April 8, 2019
The Institute of Health Policy, Management, and Evaluation (IHPME) joins the family of Meyer Brownstone in mourning his passing at the age of 96.
A champion for peace and social justice, Mr. Brownstone is remembered as one of the architects of Canada’s first public health insurance system, when at the age of 25, he joined Tommy Douglas’ CCF government in Saskatchewan, which became well known for helping to create the Medicare system in Canada as we know it. Brownstone was also Chair of Oxfam Canada from 1975-1992 where he spent his time visiting refugee camps in the conflict-stricken regions of El Salvador, Honduras and Nicaragua, and observing elections, such as Nelson Mandela’s successful presidential win in South Africa in 1991. Due to his social justice efforts around the world, Brownstone was awarded the Pearson Peace Medal in 1986, a prestigious prize given by the United Nations Association in Canada.
His impact on the Institute of Health Policy, Management and Evaluation and the Dalla Lana School of Public Health is tied closely with the legacy of his wife Diana Moeser, who was an adjunct lecturer in the Institute’s Master of Health Science in Health Administration program. In 2014, following her passing, Mr. Brownstone created the Health Equity and Social Justice Award in Honour of Diana Moeser.
“Diana Moeser was an important member of IHPME, in her commitment to social justice and her involvement with many of our students as a tutor and mentor,” said Rhonda Cockerill, Interim Director of IHPME. “Her untimely death robbed us of her wisdom and we were very thankful when Meyer established this award in her honour.”
While keeping the legacy of his wife’s work alive, the award supports the research of graduate students, like recent winner Crystal Milligan, whose work is guided by the goals of health equity and social justice.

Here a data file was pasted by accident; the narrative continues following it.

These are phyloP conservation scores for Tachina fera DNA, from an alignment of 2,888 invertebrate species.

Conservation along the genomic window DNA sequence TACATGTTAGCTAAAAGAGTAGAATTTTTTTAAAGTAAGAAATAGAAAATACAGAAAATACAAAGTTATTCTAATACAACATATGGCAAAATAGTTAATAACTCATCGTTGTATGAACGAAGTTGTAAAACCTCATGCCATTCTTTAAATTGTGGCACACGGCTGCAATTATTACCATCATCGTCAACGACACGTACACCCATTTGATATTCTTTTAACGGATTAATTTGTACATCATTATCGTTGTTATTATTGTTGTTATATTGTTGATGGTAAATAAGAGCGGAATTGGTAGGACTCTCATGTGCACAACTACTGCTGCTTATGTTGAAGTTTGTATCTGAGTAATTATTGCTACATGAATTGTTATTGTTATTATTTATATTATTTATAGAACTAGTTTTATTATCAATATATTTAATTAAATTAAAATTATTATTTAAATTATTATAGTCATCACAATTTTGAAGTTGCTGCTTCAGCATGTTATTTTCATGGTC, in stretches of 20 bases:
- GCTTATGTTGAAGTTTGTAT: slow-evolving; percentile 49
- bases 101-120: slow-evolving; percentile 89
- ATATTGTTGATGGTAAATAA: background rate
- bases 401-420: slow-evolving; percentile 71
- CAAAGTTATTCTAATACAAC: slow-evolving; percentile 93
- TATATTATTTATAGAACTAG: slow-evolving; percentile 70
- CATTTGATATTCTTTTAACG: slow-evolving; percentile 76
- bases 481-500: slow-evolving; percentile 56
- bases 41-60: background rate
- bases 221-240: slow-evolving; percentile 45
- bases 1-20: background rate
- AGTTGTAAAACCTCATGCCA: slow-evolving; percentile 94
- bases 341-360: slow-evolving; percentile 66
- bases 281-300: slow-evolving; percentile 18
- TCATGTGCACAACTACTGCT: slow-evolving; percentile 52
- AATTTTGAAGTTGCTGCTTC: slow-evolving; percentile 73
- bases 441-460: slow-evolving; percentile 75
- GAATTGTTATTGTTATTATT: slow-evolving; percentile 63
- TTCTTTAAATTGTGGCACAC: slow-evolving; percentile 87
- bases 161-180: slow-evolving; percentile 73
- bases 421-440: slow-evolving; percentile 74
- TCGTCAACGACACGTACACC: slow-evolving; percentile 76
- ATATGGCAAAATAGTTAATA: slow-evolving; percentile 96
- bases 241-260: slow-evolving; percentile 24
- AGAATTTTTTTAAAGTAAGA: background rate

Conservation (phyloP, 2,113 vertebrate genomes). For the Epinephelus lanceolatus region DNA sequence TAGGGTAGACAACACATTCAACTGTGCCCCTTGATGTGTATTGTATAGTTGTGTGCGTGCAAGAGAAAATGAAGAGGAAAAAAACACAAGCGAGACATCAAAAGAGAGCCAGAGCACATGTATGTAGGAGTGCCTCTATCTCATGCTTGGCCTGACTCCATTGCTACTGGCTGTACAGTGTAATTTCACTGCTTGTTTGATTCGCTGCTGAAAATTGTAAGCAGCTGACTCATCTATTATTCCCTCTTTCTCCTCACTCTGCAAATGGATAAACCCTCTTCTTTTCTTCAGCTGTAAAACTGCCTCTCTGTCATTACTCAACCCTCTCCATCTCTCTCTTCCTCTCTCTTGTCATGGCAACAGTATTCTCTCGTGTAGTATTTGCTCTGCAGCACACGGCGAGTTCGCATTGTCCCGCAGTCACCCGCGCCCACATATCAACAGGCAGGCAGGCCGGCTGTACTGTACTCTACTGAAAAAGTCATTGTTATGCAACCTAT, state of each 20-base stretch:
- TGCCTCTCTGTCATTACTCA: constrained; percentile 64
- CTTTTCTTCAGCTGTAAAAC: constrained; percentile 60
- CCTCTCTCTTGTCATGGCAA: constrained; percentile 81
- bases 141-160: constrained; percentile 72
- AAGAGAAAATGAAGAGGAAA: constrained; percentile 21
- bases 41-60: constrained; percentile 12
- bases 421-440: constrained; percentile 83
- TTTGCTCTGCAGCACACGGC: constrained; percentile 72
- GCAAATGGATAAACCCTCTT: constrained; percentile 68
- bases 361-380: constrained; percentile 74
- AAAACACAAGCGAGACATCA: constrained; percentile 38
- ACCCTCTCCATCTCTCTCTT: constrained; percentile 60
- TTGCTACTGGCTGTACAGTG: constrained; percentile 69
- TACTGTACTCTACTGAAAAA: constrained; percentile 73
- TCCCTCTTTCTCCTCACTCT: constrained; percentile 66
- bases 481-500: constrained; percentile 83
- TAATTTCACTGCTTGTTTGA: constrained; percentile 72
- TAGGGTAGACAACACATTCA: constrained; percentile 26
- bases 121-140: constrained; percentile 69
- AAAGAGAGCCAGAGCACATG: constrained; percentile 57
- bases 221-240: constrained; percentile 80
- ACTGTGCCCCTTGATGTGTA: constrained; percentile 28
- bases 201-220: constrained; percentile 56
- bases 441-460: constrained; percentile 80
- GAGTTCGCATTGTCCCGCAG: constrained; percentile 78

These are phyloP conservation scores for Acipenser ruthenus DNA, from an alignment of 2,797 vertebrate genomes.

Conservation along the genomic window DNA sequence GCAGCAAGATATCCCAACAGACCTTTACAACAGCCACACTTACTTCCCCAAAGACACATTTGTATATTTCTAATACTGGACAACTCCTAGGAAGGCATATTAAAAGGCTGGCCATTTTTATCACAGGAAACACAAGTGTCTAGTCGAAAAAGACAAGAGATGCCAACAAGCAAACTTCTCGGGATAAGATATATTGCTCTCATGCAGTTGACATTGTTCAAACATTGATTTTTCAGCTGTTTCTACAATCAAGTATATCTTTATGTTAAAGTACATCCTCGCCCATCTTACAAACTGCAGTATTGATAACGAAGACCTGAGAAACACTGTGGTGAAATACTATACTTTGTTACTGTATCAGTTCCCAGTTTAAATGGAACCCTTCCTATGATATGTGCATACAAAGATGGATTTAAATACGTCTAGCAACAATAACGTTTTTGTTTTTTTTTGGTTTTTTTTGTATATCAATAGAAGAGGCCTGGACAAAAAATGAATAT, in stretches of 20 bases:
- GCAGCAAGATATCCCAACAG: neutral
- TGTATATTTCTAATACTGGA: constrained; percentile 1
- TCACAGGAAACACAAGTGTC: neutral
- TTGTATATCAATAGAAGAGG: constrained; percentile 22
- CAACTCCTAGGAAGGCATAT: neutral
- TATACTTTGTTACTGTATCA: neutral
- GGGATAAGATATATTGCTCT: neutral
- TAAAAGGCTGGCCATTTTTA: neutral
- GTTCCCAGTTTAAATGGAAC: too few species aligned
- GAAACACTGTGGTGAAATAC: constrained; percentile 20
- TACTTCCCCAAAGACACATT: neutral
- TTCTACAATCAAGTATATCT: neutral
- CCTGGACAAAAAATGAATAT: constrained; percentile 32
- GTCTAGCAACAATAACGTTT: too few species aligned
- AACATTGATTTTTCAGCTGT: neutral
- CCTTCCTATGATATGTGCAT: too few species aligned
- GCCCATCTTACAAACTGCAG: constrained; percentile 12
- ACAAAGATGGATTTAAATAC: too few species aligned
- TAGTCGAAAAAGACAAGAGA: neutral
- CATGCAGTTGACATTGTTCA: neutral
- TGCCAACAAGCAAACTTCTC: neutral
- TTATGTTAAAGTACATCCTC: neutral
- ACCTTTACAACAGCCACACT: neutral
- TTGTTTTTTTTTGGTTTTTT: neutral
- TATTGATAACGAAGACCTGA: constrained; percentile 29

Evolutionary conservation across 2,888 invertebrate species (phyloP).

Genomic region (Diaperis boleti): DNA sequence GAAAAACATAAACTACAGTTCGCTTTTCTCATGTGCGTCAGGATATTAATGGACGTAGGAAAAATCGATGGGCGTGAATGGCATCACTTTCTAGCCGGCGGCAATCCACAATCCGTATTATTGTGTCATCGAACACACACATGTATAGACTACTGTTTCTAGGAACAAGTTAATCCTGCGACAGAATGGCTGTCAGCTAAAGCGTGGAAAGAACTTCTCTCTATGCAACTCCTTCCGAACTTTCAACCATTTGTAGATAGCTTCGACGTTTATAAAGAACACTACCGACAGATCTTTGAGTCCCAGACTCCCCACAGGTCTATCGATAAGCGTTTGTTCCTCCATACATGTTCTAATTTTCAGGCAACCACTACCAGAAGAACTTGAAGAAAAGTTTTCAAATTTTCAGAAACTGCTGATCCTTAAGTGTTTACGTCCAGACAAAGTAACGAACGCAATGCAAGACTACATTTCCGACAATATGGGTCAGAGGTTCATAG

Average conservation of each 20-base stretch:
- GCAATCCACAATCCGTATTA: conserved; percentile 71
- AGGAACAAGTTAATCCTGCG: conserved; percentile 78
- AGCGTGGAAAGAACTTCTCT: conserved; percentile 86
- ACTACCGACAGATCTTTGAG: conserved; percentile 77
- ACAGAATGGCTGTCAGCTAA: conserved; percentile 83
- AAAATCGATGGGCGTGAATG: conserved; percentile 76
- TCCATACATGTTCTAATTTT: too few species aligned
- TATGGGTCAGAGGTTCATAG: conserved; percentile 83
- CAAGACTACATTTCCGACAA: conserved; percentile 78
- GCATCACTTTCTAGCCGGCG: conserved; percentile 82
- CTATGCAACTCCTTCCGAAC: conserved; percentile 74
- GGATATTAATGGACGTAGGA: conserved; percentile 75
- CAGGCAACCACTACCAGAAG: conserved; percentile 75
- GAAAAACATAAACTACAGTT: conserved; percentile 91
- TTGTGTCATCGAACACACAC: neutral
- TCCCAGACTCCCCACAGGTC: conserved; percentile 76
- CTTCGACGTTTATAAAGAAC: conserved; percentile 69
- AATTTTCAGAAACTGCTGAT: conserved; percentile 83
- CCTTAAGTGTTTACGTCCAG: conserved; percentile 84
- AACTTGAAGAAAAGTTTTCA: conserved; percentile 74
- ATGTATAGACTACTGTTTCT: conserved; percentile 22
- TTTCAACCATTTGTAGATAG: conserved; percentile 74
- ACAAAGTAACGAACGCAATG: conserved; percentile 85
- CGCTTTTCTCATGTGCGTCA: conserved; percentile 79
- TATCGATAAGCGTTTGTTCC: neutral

“I am honoured to be seen in the company of Diana Moeser, a remarkable woman whose accomplishments truly benefited others,” said Milligan whose research explores organizational learning to improve the cultural responsiveness of health service organizations in Canada’s North.
“I feel incredibly privileged to have struck up a friendship with Meyer in the last year,” continued Milligan. “Not only did he have a hand in bringing Medicare to Canada, he was a global champion for social justice and human rights, from Honduras to northern Canada, and was still going strong up to his final days. With story, generosity and humour, he taught me something new about the world and myself every time I visited.”
Brownstone who was born in Winnipeg, was the Deputy Minister of Municipal Affairs (Saskatchewan, 1960), U.N. Advisor to the Government of Jamaica (1962), Supervisor of Research for the Royal Commission on Bilingualism and Biculturalism (Ottawa, 1964), Professor and Director of Political Economy at the University of Toronto, U.N. Advisor to the Government of Tanzania (1969) and Professor of Environmental Studies at York University.
Additional biographies and obituaries on Meyer Brownstone’s legacy can be found here:
Obituary – Mount Pleasant Funeral Centre